2014 Liz Tilberis Early Career Award Recipient – Rachel Grisham
Rachel Grisham, MD
Memorial Sloan-Kettering Cancer Center
Determining the Molecular Drivers of Low-Grade Serous Ovarian Cancer
Low-grade serous ovarian cancer is a rare type of ovarian cancer that is profoundly resistant to standard chemotherapy options. Response rates to chemotherapy are typically less than 5%. However, chemotherapy remains the standard of care for patients, both in the upfront setting and in those with surgically unresectable recurrent disease, due to the lack of more effective treatment strategies.
Low-grade serous ovarian cancer often develops from a precancerous condition referred to as serous borderline disease. Patients with low-grade serous ovarian cancer typically present at a young age and have a protracted clinical course compared to high grade serous ovarian cancer. In addition, patients with low-grade serous ovarian cancer frequently harbor mutations in the MAP Kinase pathway, a pathway that can lead to cancer cell growth. Early phase studies have shown promising results for the use of targeted therapies that inhibit the MAP Kinase pathway for treatment of this disease.
The aim of the current project is to determine molecular markers for progression from serous borderline disease to low-grade serous ovarian cancer, so that we may better predict which patients will develop advanced disease requiring systemic treatment, and to identify those patients who will be most likely to respond to targeted therapies.
These studies will result in the most comprehensive genetic profiling of serous borderline and low-grade serous ovarian tumors to date, allowing for prognostication and intelligent design of future clinical trials using targeted therapeutics for treatment of this disease. The overarching goal of these efforts is to determine which patients are most likely to develop invasive low-grade serous ovarian cancer and to identify those patients most likely to benefit from treatment with targeted therapies, with the ultimate goal of ushering in a new era of personalized treatment for patients with this disease.
Dr. Rachel Grisham is an Assistant Attending within the Department of Medicine at Memorial Sloan-Kettering Cancer Center and an Instructor in Medicine at Weill Cornell Medical College. She is board certified by the American Board of Internal Medicine in both Internal Medicine and Medical Oncology. She completed her undergraduate education at Rutgers University where she graduated as the class valedictorian and received the Edward J. Bloustein Distinguished Scholar Award, the Robert E. Galbraith Merit Scholarship, The Rutgers University Alumni Merit Scholarship, the Aresty Research Scholarship, and the William B. Foster Award in Biological Sciences.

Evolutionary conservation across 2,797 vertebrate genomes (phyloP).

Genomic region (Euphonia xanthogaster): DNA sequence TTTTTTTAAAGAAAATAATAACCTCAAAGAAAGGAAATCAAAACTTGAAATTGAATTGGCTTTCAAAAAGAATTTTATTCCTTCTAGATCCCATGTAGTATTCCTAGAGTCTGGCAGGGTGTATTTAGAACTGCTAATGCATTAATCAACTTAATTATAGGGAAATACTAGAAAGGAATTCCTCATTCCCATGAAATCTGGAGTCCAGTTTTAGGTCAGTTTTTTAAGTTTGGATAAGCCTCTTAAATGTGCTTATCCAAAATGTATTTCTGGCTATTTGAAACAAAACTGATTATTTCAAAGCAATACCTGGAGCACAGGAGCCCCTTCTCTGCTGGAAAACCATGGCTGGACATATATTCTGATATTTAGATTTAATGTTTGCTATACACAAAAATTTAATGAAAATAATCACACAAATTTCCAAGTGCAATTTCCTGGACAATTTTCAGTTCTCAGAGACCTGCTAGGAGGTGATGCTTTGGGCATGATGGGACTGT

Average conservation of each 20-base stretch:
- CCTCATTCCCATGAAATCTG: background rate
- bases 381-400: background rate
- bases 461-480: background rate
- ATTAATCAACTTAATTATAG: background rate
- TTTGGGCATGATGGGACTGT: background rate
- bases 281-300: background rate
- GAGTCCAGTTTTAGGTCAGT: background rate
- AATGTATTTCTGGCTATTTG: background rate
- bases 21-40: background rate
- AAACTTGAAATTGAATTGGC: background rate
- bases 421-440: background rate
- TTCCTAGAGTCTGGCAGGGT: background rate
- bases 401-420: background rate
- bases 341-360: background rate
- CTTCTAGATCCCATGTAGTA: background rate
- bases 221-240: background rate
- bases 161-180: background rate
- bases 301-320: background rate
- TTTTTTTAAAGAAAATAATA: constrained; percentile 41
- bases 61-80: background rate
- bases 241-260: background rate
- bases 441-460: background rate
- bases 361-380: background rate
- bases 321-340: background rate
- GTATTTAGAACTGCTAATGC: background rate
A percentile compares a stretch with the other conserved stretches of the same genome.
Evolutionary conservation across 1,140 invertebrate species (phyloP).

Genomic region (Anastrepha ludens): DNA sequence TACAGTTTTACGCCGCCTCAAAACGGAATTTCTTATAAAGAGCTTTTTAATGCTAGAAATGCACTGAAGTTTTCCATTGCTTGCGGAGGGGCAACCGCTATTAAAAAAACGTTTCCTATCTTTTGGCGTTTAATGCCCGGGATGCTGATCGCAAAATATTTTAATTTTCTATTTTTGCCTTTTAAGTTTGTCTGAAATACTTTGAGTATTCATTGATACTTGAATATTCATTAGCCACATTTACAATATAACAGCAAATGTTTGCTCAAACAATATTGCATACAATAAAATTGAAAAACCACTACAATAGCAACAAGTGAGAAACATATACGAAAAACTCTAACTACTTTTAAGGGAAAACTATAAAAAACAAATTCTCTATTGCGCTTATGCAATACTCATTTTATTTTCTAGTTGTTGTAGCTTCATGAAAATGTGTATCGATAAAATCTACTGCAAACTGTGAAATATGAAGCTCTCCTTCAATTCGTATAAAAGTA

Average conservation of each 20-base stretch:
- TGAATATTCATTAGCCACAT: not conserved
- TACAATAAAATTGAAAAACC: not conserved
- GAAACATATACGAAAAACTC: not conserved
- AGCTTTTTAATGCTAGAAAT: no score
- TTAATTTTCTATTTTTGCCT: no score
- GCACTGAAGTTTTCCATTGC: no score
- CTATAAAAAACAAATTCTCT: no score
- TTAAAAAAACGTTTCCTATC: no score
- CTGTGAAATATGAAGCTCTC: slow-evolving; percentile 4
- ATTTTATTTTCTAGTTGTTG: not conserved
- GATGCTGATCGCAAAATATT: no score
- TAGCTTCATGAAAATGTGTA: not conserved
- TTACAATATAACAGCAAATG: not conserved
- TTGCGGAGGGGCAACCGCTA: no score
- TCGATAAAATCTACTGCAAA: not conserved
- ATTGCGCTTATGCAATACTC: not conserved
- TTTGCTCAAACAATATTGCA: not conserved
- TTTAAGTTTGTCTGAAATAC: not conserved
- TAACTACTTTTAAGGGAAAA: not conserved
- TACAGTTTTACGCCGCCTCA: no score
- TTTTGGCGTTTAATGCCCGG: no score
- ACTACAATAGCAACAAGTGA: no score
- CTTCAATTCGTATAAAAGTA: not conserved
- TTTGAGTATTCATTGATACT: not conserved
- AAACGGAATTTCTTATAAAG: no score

While obtaining her medical degree at Duke University School of Medicine, she spent a year as a Howard Hughes Medical Fellow performing research focused on elucidating the mechanism of action of an oncolytic attenuated poliovirus in the laboratory of Dr. Matthias Gromeier. While at Duke, Dr. Grisham also received the Duke Academic Senior Award and the Obstetrics and Gynecology Chairman’s Scholars Award. Dr. Grisham performed her Internal Medicine internship and residency at Massachusetts General Hospital. She then came to Memorial Sloan-Kettering Cancer Center where she served as the Chief Fellow of the Hematology and Oncology Fellowship Program and initiated her current research program under the guided mentorship of Dr. Carol Aghajanian. Dr. Grisham subsequently joined the Gynecologic Medical Oncology Service in 2012.
Dr. Grisham’s laboratory research focuses on determining the molecular drivers of low-grade serous ovarian cancer while her clinical research involves the development of targeted treatment strategies for patients with recurrent ovarian cancer. In addition to the Ovarian Cancer Research Fund Liz Tilberis Grant, Dr. Grisham has received an ASCO Merit Award, a Cycle for Survival Award, and a Translational and Integrative Medicine Research Fund Grant to support her current research efforts.